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  • Warning: Spoilers
    Made by A.T.V., 'A Rather Reassuring Programme' was a satirical comedy show from 1977, hosted and produced by the late Ned Sherrin. One sketch was set in I.T.V.'s comedy department, and featured John Junkin as a writer and Henry McGee as a hard-to-please producer. Ideas for various series were bandied about, only to be rejected. Then Junkin proposed a sitcom about Billingsgate Market fish porters. "Of course", he added, "It could turn out to be another 'Down The 'Gate'". McGee shuddered. "Do you think the world is ready for another 'Down The 'Gate'?". That should give you some idea of how highly regarded the show was at that time.

    Reg Varney had left 'On The Buses' mid-way through its seventh ( and as it turned out final ) season, to land a show of his own on A.T.V. Entitled simply 'Reg Varney', it had our man singing, playing the piano, and playing bizarre characters in sketches ( such as 'The Monologue Man' - dressed in flamboyant clothes, he constantly spoke in rhyme ) - basically, all the things he was not allowed to do on 'On The Buses'. The show was a modest success.

    In 1975, Reg felt that it was time for him to return to sitcom. He came up with an idea for a show about Billingsgate Market fish porters. Writers Roy Tuvey and Maurice Sellar fleshed out the premise. Reg played 'Reg Furnell', a fish porter very much like...Stan Butler. Except in one important respect - Stan was single, whereas Reg was happily married to the social-climbing Irene ( Dilys Laye ), who was always trying to impress important people such as the bank manager, and would lose her cool whenever her husband came home late and stinking of mackerel. Reg's best mate was 'Old Wol', played by Reg Lye ( someone really ought to make a documentary about that man. After all, how many Australian actors can you name who have emigrated to Britain and made a living playing Cockneys, Northerners, Scotsmen et al? ). Reg and Old Wol had a different relationship to that of Stan Butler and Jack Harper, they were more like father and son than pals.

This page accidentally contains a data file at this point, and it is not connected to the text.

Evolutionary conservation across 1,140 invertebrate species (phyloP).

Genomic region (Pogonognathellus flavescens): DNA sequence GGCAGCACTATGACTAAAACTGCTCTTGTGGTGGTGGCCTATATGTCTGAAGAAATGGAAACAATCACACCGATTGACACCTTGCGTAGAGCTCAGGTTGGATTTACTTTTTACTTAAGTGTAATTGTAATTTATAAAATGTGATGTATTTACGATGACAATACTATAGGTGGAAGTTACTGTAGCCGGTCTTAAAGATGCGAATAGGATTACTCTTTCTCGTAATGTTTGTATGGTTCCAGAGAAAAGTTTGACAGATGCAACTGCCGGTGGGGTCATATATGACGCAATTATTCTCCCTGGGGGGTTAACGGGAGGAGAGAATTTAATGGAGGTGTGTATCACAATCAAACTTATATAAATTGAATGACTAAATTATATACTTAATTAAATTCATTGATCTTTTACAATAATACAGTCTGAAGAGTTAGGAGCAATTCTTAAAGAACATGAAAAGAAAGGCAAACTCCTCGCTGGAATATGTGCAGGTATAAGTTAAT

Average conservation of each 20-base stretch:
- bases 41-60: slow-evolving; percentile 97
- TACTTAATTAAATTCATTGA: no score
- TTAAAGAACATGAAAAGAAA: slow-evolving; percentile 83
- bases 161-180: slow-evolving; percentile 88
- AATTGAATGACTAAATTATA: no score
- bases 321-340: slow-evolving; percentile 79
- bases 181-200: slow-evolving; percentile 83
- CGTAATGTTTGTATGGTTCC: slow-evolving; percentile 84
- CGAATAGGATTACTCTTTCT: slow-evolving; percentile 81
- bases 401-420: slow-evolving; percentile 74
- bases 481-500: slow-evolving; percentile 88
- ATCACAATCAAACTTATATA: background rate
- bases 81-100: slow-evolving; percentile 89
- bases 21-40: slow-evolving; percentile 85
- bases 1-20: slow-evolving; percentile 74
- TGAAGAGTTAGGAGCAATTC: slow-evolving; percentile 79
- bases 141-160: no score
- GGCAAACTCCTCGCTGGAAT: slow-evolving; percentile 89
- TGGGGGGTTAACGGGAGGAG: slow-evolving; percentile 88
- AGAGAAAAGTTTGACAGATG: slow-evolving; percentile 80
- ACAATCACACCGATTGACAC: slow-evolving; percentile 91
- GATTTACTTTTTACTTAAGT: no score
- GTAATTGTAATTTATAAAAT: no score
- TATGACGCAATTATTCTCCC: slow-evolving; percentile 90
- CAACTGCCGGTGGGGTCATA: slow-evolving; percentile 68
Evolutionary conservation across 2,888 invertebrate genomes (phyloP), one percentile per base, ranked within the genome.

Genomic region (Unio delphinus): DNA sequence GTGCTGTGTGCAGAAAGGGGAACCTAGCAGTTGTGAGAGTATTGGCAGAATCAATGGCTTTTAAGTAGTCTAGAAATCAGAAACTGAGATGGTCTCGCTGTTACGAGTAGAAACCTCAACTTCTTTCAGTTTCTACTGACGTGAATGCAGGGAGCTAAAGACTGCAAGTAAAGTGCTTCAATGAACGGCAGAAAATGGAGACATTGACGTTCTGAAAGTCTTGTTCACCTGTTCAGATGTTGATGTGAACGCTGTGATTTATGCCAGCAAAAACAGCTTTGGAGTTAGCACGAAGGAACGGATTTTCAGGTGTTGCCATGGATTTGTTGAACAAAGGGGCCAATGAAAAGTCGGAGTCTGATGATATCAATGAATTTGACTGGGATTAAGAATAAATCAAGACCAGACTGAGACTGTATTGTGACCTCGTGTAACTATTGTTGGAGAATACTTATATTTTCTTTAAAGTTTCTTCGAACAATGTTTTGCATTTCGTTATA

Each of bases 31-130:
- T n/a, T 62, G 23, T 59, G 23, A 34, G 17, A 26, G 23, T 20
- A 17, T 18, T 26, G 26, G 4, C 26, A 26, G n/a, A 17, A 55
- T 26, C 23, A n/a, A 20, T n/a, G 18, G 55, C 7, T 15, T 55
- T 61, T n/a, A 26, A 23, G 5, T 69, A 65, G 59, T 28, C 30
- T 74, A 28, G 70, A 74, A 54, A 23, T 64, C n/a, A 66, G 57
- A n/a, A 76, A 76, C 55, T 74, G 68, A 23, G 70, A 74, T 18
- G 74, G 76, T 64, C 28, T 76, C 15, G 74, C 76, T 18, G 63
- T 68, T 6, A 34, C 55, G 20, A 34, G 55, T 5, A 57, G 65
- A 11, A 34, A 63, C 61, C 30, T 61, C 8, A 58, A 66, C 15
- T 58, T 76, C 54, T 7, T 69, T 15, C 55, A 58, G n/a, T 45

The late Geoff Love wrote the cheeky saxophone signature tune, he had earlier written the excellent theme for 'Bless This House'.

    I.T.V. had enough confidence in it to give it their prestigious ( for comedy at any road ) Wednesday 8 P.M. slot, usually reserved for 'The Benny Hill Show' and 'The Tommy Cooper Hour'. But it never caught on in the way that 'On The Buses' had done.

    It was not Reg's fault. The scripts were not terribly good, and there was an insufficient mix of strong characters. Tony Melody played 'Len Peacock' in the first season, and then Percy Herbert was brought on board in the second to play 'Mr.Preston' - a 'Blakey'-styled authority figure. Instead of 'get that bus out!' he said 'get those crates moved!". Irene inherited some of Mrs.Butler's characteristics, such a tendency to display over-affection. It was just not the same, and viewers noticed. Reg might as well have stayed on board his bus.

    'Down The 'Gate' vanished from the airwaves in 1976. Reg never did another sitcom. Plans to revive 'On The Buses' in the late 1980's came to nothing. A.T.V. wiped the show soon after its screening, but canny old Reg used a video recorder ( yes, they existed then, albeit in a basic form ) to preserve seven of the twelve episodes, meaning that someday it might turn up on D.V.D. If it does, I think its fair to say that no-one will rush to acclaim it as a lost comedy classic.

    Its a pity they did not do instead a show in which Varney played a butcher with a twin brother - they could have called it 'Meat & Two Reg'!